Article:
Well as it seems I just charged into a common-sense wall called Pannonian. Extremily good point he has. I am of to mommy for now.

  21. #21

    Default Re: Release of Alan Johnston

    Isn't it obvious? Never give in, only opens the door for more demands.
    There was this bloke over this way that used that line for years , in fact there was a stage that if you took the words "Never" and "No" out of the English language he wouldn't have had much to say at all .
    You may have seen him on the news recently , sitting , talking , laughing and working with the very people that he said he would never talk with .

  22. #22
    Ming the Merciless is my idol Senior Member Watchman's Avatar
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    Default Re: Release of Alan Johnston

    Radicals have a curious tendency to start de-radicalizing after they become Establishement. Didn't that happen with the PLO too, way back ?
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  23. #23
    The Black Senior Member Papewaio's Avatar
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    Default Re: Release of Alan Johnston

    I can see Hamas having gained power wishing to cement its legitimacy by going the next step into talks. It would be the same way Israel and Ireland dealt with the British and how the IRA in Northern Ireland went from bombers to bureaucrats. The allure of power and an easier road to it tends to win the day... bombing trains is one thing, da gravy train is da bomb.

    The biggest threat would be a real-IRA Hamas equivalent. So it depends on how much sway the political arm of Hamas has over the military arm so that it can crack down on any militant uprising internally or externally.
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    Come to daddy Member Geoffrey S's Avatar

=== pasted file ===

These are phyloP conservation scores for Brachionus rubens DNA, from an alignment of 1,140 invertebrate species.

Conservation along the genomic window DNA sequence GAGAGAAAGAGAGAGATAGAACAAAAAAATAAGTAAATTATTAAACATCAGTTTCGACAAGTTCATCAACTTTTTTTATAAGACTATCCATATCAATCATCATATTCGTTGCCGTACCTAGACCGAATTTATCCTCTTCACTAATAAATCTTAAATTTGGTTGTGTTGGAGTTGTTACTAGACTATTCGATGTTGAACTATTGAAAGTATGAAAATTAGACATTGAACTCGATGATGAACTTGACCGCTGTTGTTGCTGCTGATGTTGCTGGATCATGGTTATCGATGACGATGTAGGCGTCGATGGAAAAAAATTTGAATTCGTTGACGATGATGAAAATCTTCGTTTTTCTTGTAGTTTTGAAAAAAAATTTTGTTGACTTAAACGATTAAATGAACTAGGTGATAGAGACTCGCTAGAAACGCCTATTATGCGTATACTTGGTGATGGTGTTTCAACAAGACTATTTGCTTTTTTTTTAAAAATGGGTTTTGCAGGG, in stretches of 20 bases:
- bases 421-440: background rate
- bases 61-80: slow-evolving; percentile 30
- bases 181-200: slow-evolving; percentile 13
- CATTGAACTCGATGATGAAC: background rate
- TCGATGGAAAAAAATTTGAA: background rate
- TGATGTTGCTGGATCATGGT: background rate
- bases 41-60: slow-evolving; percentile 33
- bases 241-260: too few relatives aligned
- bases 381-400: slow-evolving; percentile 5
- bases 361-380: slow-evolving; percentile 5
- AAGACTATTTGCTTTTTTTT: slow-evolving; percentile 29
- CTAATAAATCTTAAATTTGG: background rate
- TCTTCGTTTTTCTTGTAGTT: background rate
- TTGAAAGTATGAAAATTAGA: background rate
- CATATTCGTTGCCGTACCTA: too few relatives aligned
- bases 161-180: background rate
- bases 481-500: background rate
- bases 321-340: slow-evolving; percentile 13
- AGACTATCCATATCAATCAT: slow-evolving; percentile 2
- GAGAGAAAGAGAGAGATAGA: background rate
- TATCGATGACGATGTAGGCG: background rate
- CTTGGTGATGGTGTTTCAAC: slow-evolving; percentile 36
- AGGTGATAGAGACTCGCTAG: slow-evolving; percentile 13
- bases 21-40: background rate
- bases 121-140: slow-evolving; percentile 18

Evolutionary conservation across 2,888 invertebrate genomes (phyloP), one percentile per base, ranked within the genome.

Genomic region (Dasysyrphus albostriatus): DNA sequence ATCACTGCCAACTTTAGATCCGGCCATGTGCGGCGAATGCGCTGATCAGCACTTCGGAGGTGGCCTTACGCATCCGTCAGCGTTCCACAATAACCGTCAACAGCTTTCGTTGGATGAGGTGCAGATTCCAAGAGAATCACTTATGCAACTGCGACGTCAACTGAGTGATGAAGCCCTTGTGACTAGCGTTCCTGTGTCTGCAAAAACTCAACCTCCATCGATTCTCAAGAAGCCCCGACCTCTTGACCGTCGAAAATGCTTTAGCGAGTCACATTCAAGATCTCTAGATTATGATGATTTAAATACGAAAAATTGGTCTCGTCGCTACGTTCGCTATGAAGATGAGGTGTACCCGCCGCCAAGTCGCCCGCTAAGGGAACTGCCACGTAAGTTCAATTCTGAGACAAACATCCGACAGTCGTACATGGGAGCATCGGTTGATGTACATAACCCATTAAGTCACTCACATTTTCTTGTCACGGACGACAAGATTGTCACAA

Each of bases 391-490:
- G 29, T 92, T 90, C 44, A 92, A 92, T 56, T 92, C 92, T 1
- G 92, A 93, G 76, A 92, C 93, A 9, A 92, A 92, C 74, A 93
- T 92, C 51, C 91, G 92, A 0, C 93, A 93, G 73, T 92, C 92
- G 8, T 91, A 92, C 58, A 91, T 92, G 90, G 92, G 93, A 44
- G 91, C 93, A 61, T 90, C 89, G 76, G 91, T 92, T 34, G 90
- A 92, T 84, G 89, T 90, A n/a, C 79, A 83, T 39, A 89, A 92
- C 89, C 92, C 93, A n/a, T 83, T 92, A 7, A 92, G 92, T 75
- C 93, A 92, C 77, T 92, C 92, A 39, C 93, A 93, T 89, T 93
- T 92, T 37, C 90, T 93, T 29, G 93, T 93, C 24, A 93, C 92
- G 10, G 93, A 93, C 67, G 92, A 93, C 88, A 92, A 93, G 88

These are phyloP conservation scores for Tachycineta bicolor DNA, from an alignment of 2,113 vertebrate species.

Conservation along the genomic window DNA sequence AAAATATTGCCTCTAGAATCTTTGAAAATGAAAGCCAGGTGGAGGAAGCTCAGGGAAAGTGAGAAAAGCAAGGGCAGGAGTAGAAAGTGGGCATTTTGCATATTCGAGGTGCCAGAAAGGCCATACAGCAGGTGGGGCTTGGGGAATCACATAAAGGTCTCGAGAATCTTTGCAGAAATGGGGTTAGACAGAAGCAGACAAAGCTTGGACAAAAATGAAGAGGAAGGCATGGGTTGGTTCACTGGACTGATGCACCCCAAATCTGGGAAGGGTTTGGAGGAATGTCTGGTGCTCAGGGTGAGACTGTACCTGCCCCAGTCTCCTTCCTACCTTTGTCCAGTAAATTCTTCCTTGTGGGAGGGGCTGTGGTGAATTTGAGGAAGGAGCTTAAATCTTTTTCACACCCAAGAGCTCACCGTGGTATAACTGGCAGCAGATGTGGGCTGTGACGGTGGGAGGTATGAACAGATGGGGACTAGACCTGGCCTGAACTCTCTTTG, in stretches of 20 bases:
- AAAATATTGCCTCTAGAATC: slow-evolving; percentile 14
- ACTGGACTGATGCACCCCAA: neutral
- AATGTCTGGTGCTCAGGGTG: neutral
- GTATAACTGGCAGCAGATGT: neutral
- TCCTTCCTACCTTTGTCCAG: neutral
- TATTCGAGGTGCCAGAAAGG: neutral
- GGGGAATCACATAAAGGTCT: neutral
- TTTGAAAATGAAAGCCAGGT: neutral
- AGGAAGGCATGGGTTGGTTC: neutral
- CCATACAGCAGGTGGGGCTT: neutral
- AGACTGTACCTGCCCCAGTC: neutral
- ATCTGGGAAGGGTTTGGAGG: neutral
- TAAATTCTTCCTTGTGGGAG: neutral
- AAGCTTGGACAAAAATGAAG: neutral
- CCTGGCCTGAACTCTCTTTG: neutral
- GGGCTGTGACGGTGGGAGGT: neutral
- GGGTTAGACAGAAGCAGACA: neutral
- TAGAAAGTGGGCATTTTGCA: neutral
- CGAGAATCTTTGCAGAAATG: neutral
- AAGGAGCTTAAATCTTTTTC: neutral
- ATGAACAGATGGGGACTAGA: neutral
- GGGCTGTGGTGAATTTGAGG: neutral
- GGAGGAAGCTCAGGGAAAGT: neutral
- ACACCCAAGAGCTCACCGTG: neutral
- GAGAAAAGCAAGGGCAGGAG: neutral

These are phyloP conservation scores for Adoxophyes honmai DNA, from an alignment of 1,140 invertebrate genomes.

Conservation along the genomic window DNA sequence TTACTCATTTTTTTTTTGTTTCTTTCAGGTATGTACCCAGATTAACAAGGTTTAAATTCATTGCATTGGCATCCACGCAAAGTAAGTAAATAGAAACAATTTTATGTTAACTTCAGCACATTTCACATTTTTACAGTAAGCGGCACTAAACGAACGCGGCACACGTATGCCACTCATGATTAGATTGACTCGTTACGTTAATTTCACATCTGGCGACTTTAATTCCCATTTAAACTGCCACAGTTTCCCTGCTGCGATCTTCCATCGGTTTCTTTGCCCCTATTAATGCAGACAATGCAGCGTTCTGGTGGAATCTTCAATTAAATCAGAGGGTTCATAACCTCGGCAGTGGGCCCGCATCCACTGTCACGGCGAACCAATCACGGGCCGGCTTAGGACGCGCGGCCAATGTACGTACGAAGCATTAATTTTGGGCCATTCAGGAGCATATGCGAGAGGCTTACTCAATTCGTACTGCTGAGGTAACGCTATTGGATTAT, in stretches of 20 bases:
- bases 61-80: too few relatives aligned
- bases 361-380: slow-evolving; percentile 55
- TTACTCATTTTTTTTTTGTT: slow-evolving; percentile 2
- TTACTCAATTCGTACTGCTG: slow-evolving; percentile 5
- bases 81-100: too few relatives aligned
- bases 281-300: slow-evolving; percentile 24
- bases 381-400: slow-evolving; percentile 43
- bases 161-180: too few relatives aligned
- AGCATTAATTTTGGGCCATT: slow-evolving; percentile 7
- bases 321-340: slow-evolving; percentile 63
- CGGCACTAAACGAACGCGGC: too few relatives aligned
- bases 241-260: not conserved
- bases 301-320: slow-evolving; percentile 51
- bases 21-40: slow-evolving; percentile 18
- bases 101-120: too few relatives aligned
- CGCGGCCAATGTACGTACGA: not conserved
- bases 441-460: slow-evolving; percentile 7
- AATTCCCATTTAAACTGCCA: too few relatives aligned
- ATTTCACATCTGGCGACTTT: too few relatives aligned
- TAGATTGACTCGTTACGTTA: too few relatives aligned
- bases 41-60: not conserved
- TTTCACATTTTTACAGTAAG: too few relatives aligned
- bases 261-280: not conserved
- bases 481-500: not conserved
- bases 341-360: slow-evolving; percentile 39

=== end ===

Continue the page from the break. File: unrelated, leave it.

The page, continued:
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    Default Re: Release of Alan Johnston

    Quote Originally Posted by Fragony
    Well as it seems I just charged into a common-sense wall called Pannonian. Extremily good point he has. I am of to mommy for now.
    Not quite certain what you mean? I do like Pannonian's point though.
    "The facts of history cannot be purely objective, since they become facts of history only in virtue of the significance attached to them by the historian." E.H. Carr

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    master of the pwniverse Member Fragony's Avatar
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    Default Re: Release of Alan Johnston

    Quote Originally Posted by Geoffrey S
    I do like Pannonian's point though.
    I liked it, but with some further thinking, military agreement is too short-term a solution, we need a political solution. There is no way there can be a political solution as long as either party doen't recognise the other. Panonian is right, it's a much better situation, but isn't that the situation wether Israel talk with them or not?

  26. #26
    Come to daddy Member Geoffrey S's Avatar
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    Default Re: Release of Alan Johnston

    Another interesting article here.

    At the very least, there is a more unified group to deal with than before, a group that actually commands some respect among the people it represents and can actually do things. If there's one thing history shows it's that extremist fringe groups of all kinds actively taken into the mainstream find their goals can be served far better when they are more moderate, and are influenced as much themselves as their opposites are; early environmentalists in for instance Holland spring to mind. I just hope either side takes the oppurtunity presented.
    Last edited by Geoffrey S; 07-06-2007 at 10:01.
    "The facts of history cannot be purely objective, since they become facts of history only in virtue of the significance attached to them by the historian." E.H. Carr

  27. #27
    master of the pwniverse Member Fragony's Avatar
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    Default Re: Release of Alan Johnston

    Quote Originally Posted by Geoffrey S
    Another interesting article here.

    At the very least, there is a more unified group to deal with than before, a group that actually commands some respect among the people it represents and can actually do things. If there's one thing history shows it's that extremist fringe groups of all kinds actively taken into the mainstream find their goals can be served far better when they are more moderate, and are influenced as much themselves as their opposites are; early environmentalists in for instance Holland spring to mind. I just hope either side takes the oppurtunity presented.